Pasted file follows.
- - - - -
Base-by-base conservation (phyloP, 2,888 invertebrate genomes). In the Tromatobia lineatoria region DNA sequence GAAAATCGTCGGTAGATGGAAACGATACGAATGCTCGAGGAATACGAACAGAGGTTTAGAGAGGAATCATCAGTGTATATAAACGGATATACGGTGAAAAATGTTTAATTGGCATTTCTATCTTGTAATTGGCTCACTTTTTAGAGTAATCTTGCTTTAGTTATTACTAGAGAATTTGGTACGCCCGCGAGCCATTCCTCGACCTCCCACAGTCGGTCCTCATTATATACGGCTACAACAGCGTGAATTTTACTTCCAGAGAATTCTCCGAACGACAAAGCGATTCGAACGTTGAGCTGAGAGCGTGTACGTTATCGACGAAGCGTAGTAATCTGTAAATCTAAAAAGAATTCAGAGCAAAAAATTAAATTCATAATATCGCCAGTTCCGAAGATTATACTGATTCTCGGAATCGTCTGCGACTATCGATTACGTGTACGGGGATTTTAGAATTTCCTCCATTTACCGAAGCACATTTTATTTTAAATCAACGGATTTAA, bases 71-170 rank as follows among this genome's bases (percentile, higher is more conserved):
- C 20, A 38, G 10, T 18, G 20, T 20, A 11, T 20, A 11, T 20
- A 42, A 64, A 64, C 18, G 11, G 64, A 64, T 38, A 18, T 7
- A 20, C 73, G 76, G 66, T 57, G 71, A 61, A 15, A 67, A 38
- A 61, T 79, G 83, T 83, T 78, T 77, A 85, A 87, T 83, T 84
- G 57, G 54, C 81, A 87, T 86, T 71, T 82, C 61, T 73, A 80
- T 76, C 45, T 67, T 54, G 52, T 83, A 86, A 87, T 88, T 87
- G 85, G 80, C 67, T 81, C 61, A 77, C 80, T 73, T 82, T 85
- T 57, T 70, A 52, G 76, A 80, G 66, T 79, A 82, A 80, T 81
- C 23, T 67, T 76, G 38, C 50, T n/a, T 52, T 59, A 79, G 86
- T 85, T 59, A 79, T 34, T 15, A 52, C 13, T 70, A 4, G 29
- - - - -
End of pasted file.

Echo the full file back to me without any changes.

Base-by-base conservation (phyloP, 2,888 invertebrate genomes). In the Tromatobia lineatoria region DNA sequence GAAAATCGTCGGTAGATGGAAACGATACGAATGCTCGAGGAATACGAACAGAGGTTTAGAGAGGAATCATCAGTGTATATAAACGGATATACGGTGAAAAATGTTTAATTGGCATTTCTATCTTGTAATTGGCTCACTTTTTAGAGTAATCTTGCTTTAGTTATTACTAGAGAATTTGGTACGCCCGCGAGCCATTCCTCGACCTCCCACAGTCGGTCCTCATTATATACGGCTACAACAGCGTGAATTTTACTTCCAGAGAATTCTCCGAACGACAAAGCGATTCGAACGTTGAGCTGAGAGCGTGTACGTTATCGACGAAGCGTAGTAATCTGTAAATCTAAAAAGAATTCAGAGCAAAAAATTAAATTCATAATATCGCCAGTTCCGAAGATTATACTGATTCTCGGAATCGTCTGCGACTATCGATTACGTGTACGGGGATTTTAGAATTTCCTCCATTTACCGAAGCACATTTTATTTTAAATCAACGGATTTAA, bases 71-170 rank as follows among this genome's bases (percentile, higher is more conserved):
- C 20, A 38, G 10, T 18, G 20, T 20, A 11, T 20, A 11, T 20
- A 42, A 64, A 64, C 18, G 11, G 64, A 64, T 38, A 18, T 7
- A 20, C 73, G 76, G 66, T 57, G 71, A 61, A 15, A 67, A 38
- A 61, T 79, G 83, T 83, T 78, T 77, A 85, A 87, T 83, T 84
- G 57, G 54, C 81, A 87, T 86, T 71, T 82, C 61, T 73, A 80
- T 76, C 45, T 67, T 54, G 52, T 83, A 86, A 87, T 88, T 87
- G 85, G 80, C 67, T 81, C 61, A 77, C 80, T 73, T 82, T 85
- T 57, T 70, A 52, G 76, A 80, G 66, T 79, A 82, A 80, T 81
- C 23, T 67, T 76, G 38, C 50, T n/a, T 52, T 59, A 79, G 86
- T 85, T 59, A 79, T 34, T 15, A 52, C 13, T 70, A 4, G 29